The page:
A high-ranking official has reiterated Iran’s call for creation of a mechanism for political and security cooperation in West Asia, describing it as the only way to bridge gaps among regional countries and push the turbulent region towards calm.
Secretary of Iran’s Supreme National Security Council Ali Shamkhani on Wednesday lamented that violence is on the rise across the region and challenges to international security are getting more and more complicated.
Addressing the 9th International Meeting of High Representatives for Security Issues in the Russian Black Sea resort of Sochi, he said a host of factors contribute to the unpleasant situation in the region, including a misguided belief among some leaders that war could help them advance their agenda and meddling by outside powers who see their interests in increased tensions in the region.
For instance, Shamkhani said, the US, as the biggest exporter of weaponry who sells most of its weapons to West Asia, has no motive to help end wars in the region.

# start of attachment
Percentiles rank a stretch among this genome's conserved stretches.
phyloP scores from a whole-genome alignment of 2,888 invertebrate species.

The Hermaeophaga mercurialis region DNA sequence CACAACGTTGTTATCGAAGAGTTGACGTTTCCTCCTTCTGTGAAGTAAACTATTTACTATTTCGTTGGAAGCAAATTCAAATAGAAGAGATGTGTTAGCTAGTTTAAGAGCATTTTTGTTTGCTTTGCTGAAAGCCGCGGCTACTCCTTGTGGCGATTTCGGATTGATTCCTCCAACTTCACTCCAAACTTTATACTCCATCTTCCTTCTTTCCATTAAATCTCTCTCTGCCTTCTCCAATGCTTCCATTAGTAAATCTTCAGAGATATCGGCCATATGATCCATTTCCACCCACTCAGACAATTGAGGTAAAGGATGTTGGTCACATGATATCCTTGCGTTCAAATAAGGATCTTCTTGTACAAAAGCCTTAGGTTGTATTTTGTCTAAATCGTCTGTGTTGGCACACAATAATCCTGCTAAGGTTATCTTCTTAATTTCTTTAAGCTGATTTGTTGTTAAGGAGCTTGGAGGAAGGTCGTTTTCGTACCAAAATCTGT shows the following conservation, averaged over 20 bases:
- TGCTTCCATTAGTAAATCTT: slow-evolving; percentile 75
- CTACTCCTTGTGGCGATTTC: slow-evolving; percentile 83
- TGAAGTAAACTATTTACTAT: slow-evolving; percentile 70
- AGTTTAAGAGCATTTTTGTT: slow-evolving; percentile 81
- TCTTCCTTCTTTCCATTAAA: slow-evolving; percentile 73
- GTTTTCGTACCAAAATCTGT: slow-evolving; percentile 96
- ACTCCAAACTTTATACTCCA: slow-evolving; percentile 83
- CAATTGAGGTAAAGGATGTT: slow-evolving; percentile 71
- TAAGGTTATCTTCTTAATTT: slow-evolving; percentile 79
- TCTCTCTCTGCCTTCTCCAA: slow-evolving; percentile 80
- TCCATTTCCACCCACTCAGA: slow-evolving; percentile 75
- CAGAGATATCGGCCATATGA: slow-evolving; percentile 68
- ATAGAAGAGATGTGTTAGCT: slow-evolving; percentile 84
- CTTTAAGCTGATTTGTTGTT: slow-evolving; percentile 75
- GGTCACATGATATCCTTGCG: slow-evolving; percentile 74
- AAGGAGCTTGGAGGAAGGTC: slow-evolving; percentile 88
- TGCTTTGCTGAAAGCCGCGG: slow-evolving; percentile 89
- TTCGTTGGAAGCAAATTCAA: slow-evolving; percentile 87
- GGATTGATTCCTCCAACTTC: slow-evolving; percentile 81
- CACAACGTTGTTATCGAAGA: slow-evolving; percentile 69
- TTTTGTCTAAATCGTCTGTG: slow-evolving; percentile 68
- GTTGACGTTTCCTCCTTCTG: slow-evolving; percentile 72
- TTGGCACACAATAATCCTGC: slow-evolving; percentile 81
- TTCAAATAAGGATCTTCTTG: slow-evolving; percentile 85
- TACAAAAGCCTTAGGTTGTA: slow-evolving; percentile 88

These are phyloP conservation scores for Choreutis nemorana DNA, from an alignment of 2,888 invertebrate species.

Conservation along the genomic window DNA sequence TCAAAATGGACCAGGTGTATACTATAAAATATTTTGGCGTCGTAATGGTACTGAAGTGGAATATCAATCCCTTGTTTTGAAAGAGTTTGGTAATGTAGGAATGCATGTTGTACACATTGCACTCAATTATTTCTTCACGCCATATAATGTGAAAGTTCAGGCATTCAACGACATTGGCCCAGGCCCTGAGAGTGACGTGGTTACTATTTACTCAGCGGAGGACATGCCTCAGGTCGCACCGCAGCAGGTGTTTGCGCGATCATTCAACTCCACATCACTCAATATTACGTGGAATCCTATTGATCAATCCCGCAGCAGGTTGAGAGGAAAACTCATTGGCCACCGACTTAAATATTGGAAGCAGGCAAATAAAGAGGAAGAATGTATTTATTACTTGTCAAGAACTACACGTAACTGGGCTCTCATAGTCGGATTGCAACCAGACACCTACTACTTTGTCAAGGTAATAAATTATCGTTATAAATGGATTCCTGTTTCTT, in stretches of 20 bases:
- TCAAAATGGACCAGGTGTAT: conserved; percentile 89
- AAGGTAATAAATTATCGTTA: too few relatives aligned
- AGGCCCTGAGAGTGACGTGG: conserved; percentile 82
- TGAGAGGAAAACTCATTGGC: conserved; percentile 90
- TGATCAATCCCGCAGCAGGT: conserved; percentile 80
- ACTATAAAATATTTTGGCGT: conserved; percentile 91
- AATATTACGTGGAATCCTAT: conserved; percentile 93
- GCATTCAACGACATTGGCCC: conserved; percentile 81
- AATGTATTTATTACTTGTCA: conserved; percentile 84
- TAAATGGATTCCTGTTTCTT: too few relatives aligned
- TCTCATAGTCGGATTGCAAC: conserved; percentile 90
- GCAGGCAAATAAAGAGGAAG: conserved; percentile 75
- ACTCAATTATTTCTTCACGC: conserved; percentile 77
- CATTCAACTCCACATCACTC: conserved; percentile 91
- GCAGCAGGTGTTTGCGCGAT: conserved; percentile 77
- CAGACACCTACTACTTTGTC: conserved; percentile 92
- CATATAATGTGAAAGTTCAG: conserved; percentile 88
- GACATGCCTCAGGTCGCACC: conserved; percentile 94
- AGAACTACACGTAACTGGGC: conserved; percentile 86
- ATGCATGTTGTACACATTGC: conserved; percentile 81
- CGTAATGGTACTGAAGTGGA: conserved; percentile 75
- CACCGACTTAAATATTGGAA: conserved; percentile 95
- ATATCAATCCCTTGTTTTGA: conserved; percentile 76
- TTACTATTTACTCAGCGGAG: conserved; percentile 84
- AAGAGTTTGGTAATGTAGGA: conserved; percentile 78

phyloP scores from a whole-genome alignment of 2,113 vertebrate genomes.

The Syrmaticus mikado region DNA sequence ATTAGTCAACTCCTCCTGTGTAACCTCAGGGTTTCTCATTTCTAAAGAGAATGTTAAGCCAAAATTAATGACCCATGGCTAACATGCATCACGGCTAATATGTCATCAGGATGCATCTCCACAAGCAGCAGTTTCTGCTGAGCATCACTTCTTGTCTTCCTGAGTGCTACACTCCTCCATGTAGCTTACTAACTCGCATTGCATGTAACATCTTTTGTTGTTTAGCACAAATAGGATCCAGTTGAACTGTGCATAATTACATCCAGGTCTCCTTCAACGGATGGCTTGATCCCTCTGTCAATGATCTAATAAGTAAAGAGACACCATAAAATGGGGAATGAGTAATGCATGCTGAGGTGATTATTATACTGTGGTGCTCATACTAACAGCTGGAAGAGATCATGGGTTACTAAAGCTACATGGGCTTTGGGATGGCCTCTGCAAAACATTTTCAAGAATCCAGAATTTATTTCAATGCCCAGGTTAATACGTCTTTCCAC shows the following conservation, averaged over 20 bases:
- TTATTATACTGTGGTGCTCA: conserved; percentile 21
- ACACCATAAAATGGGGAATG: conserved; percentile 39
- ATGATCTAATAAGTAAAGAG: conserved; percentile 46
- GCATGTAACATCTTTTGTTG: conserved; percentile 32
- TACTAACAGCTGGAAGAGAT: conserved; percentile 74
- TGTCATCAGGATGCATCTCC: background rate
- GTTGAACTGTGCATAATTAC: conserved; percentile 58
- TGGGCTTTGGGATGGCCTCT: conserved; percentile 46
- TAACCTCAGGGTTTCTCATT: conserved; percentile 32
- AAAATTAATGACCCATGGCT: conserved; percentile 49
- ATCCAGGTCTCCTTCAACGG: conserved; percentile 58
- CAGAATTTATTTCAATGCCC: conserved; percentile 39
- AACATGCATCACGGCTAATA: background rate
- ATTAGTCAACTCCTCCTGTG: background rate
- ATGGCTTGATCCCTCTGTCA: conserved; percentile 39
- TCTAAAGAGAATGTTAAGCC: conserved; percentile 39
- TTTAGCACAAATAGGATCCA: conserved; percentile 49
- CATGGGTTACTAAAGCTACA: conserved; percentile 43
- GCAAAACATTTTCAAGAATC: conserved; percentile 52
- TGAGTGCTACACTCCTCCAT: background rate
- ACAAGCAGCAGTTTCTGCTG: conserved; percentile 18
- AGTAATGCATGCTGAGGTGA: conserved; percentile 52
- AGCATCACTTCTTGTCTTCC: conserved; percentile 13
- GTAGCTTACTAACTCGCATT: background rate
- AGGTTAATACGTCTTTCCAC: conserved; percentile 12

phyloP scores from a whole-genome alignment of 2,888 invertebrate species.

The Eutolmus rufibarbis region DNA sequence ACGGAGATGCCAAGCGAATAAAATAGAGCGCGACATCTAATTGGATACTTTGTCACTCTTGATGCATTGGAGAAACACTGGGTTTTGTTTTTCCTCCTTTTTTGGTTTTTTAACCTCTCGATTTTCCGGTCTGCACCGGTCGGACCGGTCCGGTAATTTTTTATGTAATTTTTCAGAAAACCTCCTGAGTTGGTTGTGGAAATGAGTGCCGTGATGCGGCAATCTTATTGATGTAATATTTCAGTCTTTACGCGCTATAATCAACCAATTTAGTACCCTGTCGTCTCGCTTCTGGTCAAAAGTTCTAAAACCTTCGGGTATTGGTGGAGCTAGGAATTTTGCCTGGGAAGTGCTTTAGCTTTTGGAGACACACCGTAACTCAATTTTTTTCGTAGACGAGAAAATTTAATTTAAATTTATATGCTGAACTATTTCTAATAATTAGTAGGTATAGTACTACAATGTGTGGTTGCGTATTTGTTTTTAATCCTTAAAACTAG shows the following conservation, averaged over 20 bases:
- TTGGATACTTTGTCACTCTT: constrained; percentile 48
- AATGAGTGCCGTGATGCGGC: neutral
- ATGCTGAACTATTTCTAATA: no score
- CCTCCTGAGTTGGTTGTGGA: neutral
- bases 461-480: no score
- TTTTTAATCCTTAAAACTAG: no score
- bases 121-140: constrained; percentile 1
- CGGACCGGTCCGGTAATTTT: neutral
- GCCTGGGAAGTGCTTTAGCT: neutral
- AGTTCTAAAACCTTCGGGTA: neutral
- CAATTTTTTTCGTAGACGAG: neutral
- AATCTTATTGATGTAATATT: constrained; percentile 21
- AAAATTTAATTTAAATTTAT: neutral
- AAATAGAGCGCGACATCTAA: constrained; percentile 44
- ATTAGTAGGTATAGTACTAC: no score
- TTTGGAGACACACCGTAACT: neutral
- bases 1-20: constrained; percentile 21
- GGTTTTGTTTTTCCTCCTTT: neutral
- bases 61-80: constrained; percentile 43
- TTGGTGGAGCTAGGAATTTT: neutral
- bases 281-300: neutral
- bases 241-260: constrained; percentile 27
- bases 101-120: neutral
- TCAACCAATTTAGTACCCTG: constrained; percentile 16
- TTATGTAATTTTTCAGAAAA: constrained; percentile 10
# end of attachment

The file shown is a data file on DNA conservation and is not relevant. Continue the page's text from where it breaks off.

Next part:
“The fixed policy of the US in this region is to foment insecurity and instability, so it can sell weapons and expand military bases and make interventions in the region’s affairs,” the SNSC chief said, according to a report by the Persian-language Fars News Agency.
Shamkhani said it is up to regional countries to mobilise resources to help stop wars, as history shows no conflict has ever been settled through war.
Regional countries should also work to move past stalemates and find political solutions to conflicts in West Asia, particularly those in Syria, Yemen, and Afghanistan, he said.
Iran is ready to join hands with regional countries to help settle disputes and unite the region to fight terrorism and restore stability to the region, Shamkhani said, adding that Iran’s role in the collapse of the so-called caliphate of ISIS proves Tehran is sincere in its desire to promote calm in the region.
Tehran in recent years has repeatedly called for establishment of a regional forum that enables cooperation among regional governments for curbing chaos in the region.
But its calls have mainly been ignored by powers hostile to Iran, including Saudi Arabia, which accuse Tehran of interfering in the affairs of regional countries and having aspirations to dominate the region.